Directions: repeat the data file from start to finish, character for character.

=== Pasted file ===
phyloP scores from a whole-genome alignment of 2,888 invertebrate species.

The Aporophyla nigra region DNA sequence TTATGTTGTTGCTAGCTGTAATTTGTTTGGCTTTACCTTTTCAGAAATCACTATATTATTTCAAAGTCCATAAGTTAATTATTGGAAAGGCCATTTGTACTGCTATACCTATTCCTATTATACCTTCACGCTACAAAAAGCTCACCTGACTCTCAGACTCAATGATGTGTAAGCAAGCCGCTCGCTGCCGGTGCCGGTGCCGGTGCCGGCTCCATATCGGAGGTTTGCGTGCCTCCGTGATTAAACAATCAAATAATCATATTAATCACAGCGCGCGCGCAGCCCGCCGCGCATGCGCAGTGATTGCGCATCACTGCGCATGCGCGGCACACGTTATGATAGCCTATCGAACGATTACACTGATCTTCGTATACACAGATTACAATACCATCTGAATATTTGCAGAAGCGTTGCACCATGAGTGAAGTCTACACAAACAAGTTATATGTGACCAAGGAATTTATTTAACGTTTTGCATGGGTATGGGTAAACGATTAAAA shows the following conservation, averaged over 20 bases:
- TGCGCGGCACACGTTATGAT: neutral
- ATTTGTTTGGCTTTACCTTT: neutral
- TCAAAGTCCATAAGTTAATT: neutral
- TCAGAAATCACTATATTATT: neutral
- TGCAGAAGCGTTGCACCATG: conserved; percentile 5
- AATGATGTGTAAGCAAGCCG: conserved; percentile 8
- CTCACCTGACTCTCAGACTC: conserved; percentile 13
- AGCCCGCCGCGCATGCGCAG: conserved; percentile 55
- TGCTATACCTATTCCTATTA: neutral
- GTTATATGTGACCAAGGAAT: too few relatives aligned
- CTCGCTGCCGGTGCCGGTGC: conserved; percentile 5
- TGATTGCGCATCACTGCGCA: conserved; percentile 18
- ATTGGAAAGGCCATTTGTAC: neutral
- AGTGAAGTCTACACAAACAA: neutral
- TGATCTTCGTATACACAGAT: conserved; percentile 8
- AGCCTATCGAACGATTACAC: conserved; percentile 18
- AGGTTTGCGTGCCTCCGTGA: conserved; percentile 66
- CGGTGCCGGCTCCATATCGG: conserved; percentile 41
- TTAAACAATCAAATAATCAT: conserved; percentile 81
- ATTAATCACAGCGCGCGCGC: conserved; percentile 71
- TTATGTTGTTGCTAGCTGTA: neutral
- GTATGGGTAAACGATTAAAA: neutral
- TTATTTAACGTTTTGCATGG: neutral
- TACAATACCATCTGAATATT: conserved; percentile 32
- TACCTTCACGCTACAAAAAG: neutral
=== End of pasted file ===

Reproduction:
phyloP scores from a whole-genome alignment of 2,888 invertebrate species.

The Aporophyla nigra region DNA sequence TTATGTTGTTGCTAGCTGTAATTTGTTTGGCTTTACCTTTTCAGAAATCACTATATTATTTCAAAGTCCATAAGTTAATTATTGGAAAGGCCATTTGTACTGCTATACCTATTCCTATTATACCTTCACGCTACAAAAAGCTCACCTGACTCTCAGACTCAATGATGTGTAAGCAAGCCGCTCGCTGCCGGTGCCGGTGCCGGTGCCGGCTCCATATCGGAGGTTTGCGTGCCTCCGTGATTAAACAATCAAATAATCATATTAATCACAGCGCGCGCGCAGCCCGCCGCGCATGCGCAGTGATTGCGCATCACTGCGCATGCGCGGCACACGTTATGATAGCCTATCGAACGATTACACTGATCTTCGTATACACAGATTACAATACCATCTGAATATTTGCAGAAGCGTTGCACCATGAGTGAAGTCTACACAAACAAGTTATATGTGACCAAGGAATTTATTTAACGTTTTGCATGGGTATGGGTAAACGATTAAAA shows the following conservation, averaged over 20 bases:
- TGCGCGGCACACGTTATGAT: neutral
- ATTTGTTTGGCTTTACCTTT: neutral
- TCAAAGTCCATAAGTTAATT: neutral
- TCAGAAATCACTATATTATT: neutral
- TGCAGAAGCGTTGCACCATG: conserved; percentile 5
- AATGATGTGTAAGCAAGCCG: conserved; percentile 8
- CTCACCTGACTCTCAGACTC: conserved; percentile 13
- AGCCCGCCGCGCATGCGCAG: conserved; percentile 55
- TGCTATACCTATTCCTATTA: neutral
- GTTATATGTGACCAAGGAAT: too few relatives aligned
- CTCGCTGCCGGTGCCGGTGC: conserved; percentile 5
- TGATTGCGCATCACTGCGCA: conserved; percentile 18
- ATTGGAAAGGCCATTTGTAC: neutral
- AGTGAAGTCTACACAAACAA: neutral
- TGATCTTCGTATACACAGAT: conserved; percentile 8
- AGCCTATCGAACGATTACAC: conserved; percentile 18
- AGGTTTGCGTGCCTCCGTGA: conserved; percentile 66
- CGGTGCCGGCTCCATATCGG: conserved; percentile 41
- TTAAACAATCAAATAATCAT: conserved; percentile 81
- ATTAATCACAGCGCGCGCGC: conserved; percentile 71
- TTATGTTGTTGCTAGCTGTA: neutral
- GTATGGGTAAACGATTAAAA: neutral
- TTATTTAACGTTTTGCATGG: neutral
- TACAATACCATCTGAATATT: conserved; percentile 32
- TACCTTCACGCTACAAAAAG: neutral